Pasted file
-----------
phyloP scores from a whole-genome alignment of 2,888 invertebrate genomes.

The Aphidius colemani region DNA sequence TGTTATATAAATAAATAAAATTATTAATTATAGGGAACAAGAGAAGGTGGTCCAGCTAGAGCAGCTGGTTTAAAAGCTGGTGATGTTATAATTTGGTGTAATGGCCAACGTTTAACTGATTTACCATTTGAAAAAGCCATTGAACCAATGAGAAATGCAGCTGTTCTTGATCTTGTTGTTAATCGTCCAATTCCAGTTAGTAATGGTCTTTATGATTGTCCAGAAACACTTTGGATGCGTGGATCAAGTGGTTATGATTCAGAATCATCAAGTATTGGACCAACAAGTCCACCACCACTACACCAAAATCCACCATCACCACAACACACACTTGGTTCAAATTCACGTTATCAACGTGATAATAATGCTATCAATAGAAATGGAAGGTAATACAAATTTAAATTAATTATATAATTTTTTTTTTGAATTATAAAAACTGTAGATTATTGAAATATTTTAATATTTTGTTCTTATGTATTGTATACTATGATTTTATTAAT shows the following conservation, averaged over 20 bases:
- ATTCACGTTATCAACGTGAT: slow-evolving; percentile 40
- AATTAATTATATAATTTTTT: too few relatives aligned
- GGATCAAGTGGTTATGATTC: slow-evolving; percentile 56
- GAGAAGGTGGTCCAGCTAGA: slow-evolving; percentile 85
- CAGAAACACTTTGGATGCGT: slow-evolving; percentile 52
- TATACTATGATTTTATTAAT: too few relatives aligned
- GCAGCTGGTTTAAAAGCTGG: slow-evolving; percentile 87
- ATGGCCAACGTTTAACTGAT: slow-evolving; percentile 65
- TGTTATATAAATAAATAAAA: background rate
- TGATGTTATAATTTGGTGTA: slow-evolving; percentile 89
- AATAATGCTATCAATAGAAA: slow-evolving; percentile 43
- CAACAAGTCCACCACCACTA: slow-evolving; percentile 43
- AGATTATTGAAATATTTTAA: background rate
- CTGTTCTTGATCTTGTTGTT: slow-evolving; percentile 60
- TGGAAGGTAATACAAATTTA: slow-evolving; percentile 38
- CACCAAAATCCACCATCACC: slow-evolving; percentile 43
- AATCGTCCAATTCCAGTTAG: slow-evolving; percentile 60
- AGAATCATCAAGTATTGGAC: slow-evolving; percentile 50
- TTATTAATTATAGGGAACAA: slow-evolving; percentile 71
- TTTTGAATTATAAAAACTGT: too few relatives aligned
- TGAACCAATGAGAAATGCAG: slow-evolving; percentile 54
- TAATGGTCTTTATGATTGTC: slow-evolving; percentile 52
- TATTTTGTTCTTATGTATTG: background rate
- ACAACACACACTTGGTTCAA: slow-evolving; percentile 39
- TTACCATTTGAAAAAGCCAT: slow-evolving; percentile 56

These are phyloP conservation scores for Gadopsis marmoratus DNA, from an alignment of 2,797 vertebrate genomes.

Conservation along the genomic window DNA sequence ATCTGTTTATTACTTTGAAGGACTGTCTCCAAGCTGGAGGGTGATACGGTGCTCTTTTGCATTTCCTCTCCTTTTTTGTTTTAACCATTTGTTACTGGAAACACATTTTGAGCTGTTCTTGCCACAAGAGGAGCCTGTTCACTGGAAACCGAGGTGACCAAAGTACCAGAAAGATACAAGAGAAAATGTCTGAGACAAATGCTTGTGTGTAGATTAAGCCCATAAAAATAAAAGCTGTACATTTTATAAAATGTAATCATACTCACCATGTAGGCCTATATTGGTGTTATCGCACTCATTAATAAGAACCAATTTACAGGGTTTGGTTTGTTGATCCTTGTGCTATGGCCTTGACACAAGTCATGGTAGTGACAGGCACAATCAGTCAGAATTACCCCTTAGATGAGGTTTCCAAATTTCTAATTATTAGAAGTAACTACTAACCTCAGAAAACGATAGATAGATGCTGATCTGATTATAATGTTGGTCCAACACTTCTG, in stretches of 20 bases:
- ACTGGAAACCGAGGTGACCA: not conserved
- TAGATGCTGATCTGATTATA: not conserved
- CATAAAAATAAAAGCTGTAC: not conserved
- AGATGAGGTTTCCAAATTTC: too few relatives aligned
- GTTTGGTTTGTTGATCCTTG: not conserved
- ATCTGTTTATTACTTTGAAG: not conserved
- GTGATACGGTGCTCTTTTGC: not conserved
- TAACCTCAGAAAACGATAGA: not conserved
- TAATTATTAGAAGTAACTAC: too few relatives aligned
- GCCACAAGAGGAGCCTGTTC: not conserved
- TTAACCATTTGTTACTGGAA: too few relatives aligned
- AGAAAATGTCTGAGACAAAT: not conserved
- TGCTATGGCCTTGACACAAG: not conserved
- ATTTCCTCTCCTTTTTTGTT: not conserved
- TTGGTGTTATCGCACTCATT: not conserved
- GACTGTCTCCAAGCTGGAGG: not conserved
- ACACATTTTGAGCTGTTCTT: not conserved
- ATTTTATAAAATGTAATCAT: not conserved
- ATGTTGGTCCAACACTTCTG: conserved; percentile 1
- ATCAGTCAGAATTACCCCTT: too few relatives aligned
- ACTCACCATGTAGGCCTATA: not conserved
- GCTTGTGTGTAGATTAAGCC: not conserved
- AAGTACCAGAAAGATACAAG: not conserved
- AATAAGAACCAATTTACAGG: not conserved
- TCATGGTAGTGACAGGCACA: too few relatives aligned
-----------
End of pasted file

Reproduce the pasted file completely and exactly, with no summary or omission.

phyloP scores from a whole-genome alignment of 2,888 invertebrate genomes.

The Aphidius colemani region DNA sequence TGTTATATAAATAAATAAAATTATTAATTATAGGGAACAAGAGAAGGTGGTCCAGCTAGAGCAGCTGGTTTAAAAGCTGGTGATGTTATAATTTGGTGTAATGGCCAACGTTTAACTGATTTACCATTTGAAAAAGCCATTGAACCAATGAGAAATGCAGCTGTTCTTGATCTTGTTGTTAATCGTCCAATTCCAGTTAGTAATGGTCTTTATGATTGTCCAGAAACACTTTGGATGCGTGGATCAAGTGGTTATGATTCAGAATCATCAAGTATTGGACCAACAAGTCCACCACCACTACACCAAAATCCACCATCACCACAACACACACTTGGTTCAAATTCACGTTATCAACGTGATAATAATGCTATCAATAGAAATGGAAGGTAATACAAATTTAAATTAATTATATAATTTTTTTTTTGAATTATAAAAACTGTAGATTATTGAAATATTTTAATATTTTGTTCTTATGTATTGTATACTATGATTTTATTAAT shows the following conservation, averaged over 20 bases:
- ATTCACGTTATCAACGTGAT: slow-evolving; percentile 40
- AATTAATTATATAATTTTTT: too few relatives aligned
- GGATCAAGTGGTTATGATTC: slow-evolving; percentile 56
- GAGAAGGTGGTCCAGCTAGA: slow-evolving; percentile 85
- CAGAAACACTTTGGATGCGT: slow-evolving; percentile 52
- TATACTATGATTTTATTAAT: too few relatives aligned
- GCAGCTGGTTTAAAAGCTGG: slow-evolving; percentile 87
- ATGGCCAACGTTTAACTGAT: slow-evolving; percentile 65
- TGTTATATAAATAAATAAAA: background rate
- TGATGTTATAATTTGGTGTA: slow-evolving; percentile 89
- AATAATGCTATCAATAGAAA: slow-evolving; percentile 43
- CAACAAGTCCACCACCACTA: slow-evolving; percentile 43
- AGATTATTGAAATATTTTAA: background rate
- CTGTTCTTGATCTTGTTGTT: slow-evolving; percentile 60
- TGGAAGGTAATACAAATTTA: slow-evolving; percentile 38
- CACCAAAATCCACCATCACC: slow-evolving; percentile 43
- AATCGTCCAATTCCAGTTAG: slow-evolving; percentile 60
- AGAATCATCAAGTATTGGAC: slow-evolving; percentile 50
- TTATTAATTATAGGGAACAA: slow-evolving; percentile 71
- TTTTGAATTATAAAAACTGT: too few relatives aligned
- TGAACCAATGAGAAATGCAG: slow-evolving; percentile 54
- TAATGGTCTTTATGATTGTC: slow-evolving; percentile 52
- TATTTTGTTCTTATGTATTG: background rate
- ACAACACACACTTGGTTCAA: slow-evolving; percentile 39
- TTACCATTTGAAAAAGCCAT: slow-evolving; percentile 56

These are phyloP conservation scores for Gadopsis marmoratus DNA, from an alignment of 2,797 vertebrate genomes.

Conservation along the genomic window DNA sequence ATCTGTTTATTACTTTGAAGGACTGTCTCCAAGCTGGAGGGTGATACGGTGCTCTTTTGCATTTCCTCTCCTTTTTTGTTTTAACCATTTGTTACTGGAAACACATTTTGAGCTGTTCTTGCCACAAGAGGAGCCTGTTCACTGGAAACCGAGGTGACCAAAGTACCAGAAAGATACAAGAGAAAATGTCTGAGACAAATGCTTGTGTGTAGATTAAGCCCATAAAAATAAAAGCTGTACATTTTATAAAATGTAATCATACTCACCATGTAGGCCTATATTGGTGTTATCGCACTCATTAATAAGAACCAATTTACAGGGTTTGGTTTGTTGATCCTTGTGCTATGGCCTTGACACAAGTCATGGTAGTGACAGGCACAATCAGTCAGAATTACCCCTTAGATGAGGTTTCCAAATTTCTAATTATTAGAAGTAACTACTAACCTCAGAAAACGATAGATAGATGCTGATCTGATTATAATGTTGGTCCAACACTTCTG, in stretches of 20 bases:
- ACTGGAAACCGAGGTGACCA: not conserved
- TAGATGCTGATCTGATTATA: not conserved
- CATAAAAATAAAAGCTGTAC: not conserved
- AGATGAGGTTTCCAAATTTC: too few relatives aligned
- GTTTGGTTTGTTGATCCTTG: not conserved
- ATCTGTTTATTACTTTGAAG: not conserved
- GTGATACGGTGCTCTTTTGC: not conserved
- TAACCTCAGAAAACGATAGA: not conserved
- TAATTATTAGAAGTAACTAC: too few relatives aligned
- GCCACAAGAGGAGCCTGTTC: not conserved
- TTAACCATTTGTTACTGGAA: too few relatives aligned
- AGAAAATGTCTGAGACAAAT: not conserved
- TGCTATGGCCTTGACACAAG: not conserved
- ATTTCCTCTCCTTTTTTGTT: not conserved
- TTGGTGTTATCGCACTCATT: not conserved
- GACTGTCTCCAAGCTGGAGG: not conserved
- ACACATTTTGAGCTGTTCTT: not conserved
- ATTTTATAAAATGTAATCAT: not conserved
- ATGTTGGTCCAACACTTCTG: conserved; percentile 1
- ATCAGTCAGAATTACCCCTT: too few relatives aligned
- ACTCACCATGTAGGCCTATA: not conserved
- GCTTGTGTGTAGATTAAGCC: not conserved
- AAGTACCAGAAAGATACAAG: not conserved
- AATAAGAACCAATTTACAGG: not conserved
- TCATGGTAGTGACAGGCACA: too few relatives aligned